The reason this does not obviously work is that it only considers *m*-cycles; as in Problem 1, there is not a priori reason why the boundary of the big *m*-cycle might not fold up onto itself to form (m − 1)- or lower-dimensional cycles.

So the question is, is there a weighting function on the m-simplices which will make the greedy matroid algorithm produce a proper manifold when given a sufficiently dense input sample *P*?

**Prior work**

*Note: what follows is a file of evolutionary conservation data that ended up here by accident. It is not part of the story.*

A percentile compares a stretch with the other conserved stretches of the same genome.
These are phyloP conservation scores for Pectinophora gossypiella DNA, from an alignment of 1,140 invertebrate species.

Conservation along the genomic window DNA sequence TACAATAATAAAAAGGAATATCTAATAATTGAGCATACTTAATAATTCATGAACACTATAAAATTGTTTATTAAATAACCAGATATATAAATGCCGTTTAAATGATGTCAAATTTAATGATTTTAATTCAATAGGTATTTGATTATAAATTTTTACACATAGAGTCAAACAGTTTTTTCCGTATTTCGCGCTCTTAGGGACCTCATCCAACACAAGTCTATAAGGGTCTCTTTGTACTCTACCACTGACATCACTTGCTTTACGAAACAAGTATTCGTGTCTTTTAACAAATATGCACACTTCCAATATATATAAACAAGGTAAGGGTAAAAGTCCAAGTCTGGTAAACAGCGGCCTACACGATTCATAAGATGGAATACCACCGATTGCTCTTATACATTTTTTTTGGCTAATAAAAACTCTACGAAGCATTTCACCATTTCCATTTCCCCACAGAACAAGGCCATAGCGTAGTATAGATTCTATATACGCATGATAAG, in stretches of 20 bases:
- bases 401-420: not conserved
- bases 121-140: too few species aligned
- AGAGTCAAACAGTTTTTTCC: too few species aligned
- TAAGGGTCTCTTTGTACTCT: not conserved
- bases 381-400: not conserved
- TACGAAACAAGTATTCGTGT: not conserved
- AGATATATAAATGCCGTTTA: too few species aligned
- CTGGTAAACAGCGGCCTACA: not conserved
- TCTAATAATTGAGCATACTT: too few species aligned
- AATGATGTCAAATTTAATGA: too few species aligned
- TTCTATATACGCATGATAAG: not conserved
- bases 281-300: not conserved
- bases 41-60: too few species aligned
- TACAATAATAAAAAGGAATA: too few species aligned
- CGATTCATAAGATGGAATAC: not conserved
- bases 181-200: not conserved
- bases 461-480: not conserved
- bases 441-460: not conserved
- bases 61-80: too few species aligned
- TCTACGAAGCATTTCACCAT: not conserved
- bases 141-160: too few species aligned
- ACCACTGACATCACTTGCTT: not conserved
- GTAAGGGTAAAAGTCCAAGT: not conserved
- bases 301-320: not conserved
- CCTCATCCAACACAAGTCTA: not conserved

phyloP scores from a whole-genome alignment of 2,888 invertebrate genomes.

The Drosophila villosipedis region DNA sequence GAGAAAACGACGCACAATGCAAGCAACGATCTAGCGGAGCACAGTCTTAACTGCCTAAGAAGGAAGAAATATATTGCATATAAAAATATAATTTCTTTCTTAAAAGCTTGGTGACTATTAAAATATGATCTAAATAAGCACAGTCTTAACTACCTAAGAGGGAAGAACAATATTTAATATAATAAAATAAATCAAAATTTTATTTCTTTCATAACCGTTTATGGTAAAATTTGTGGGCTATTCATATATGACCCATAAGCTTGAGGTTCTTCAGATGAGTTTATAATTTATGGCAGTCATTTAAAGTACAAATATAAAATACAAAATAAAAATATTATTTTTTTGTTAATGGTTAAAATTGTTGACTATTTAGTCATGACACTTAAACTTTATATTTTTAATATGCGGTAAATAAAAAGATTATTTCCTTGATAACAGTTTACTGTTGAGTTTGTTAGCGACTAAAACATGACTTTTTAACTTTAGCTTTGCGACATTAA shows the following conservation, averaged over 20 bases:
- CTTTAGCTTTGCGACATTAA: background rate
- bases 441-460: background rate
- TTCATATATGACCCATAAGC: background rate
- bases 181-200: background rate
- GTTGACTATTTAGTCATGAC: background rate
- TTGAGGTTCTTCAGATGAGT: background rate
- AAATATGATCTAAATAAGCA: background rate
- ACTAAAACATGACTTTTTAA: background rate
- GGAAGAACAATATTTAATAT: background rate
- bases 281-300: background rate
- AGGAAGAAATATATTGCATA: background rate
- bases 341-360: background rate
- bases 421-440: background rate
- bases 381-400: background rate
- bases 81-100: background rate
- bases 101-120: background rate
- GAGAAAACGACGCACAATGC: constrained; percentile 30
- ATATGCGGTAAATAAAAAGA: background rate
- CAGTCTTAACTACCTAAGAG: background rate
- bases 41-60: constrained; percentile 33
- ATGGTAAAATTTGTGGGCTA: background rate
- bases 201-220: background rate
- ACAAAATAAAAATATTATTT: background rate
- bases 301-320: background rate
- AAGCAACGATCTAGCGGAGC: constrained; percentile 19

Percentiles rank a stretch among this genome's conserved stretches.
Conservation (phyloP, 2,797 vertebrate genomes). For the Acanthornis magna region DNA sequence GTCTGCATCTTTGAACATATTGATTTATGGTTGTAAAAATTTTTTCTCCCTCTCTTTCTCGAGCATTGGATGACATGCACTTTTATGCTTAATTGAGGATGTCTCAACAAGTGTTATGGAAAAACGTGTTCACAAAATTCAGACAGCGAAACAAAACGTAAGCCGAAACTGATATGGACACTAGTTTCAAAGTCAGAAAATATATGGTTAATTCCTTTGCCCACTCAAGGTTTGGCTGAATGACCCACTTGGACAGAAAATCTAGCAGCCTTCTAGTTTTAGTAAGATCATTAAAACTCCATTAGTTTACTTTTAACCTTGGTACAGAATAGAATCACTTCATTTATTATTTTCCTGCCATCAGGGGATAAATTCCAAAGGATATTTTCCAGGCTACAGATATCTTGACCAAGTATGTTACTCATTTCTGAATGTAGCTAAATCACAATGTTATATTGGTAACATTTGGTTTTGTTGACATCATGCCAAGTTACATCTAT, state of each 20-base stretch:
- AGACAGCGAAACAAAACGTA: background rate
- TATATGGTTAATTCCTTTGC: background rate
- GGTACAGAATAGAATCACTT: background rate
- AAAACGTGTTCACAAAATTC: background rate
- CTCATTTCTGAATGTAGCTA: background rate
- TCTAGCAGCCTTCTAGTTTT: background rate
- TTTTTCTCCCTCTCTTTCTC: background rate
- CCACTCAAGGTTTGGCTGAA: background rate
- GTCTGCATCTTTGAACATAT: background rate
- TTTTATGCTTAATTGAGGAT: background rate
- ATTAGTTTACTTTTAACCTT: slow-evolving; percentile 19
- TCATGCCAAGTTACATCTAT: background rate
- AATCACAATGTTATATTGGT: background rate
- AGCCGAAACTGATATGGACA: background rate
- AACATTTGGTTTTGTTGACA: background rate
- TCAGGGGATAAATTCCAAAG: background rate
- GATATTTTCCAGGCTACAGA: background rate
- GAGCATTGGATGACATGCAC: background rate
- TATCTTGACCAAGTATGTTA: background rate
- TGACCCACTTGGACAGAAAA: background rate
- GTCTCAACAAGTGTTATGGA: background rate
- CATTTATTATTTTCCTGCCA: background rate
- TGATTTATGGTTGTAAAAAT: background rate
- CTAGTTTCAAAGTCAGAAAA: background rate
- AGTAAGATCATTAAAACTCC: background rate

Cheng, Dey and Ramos [4] solved the high-dimensional surface reconstruction problem in theory by com- puting the Voronoi diagram of *P* and actually computing the *k*-dimensional restricted Voronoi diagram. For very dense samples, *S* is nearly planar in the neighborhood of any sample *p*. They use “sliver exudation” - a method in which we add a small perturbation to the triangulation by weighting the input samples [3] - to ensure that any face of dimension *d* − *k* or greater of the Voronoi diagram of *P* in the neighborhood of *S *intersects *S* transversally. As a result, *S* slices each of these faces in a topological ball, and the RDT is a triangulated manifold homeomorphic to *S*. In fact, they show that for dense enough sampling, once slivers are eliminated, these are the only *k*-simplicies with normal close enough to that of *S*, so they can (in theory) output this manifold. This algorithm is not practical, because the sampling has to be very dense, because it computes a high-dimensional Voronoi diagram (which has complexity possibly as great as n^[d/2]) and because the weights assigned to the samples have to be delicately balanced to eliminate all slivers.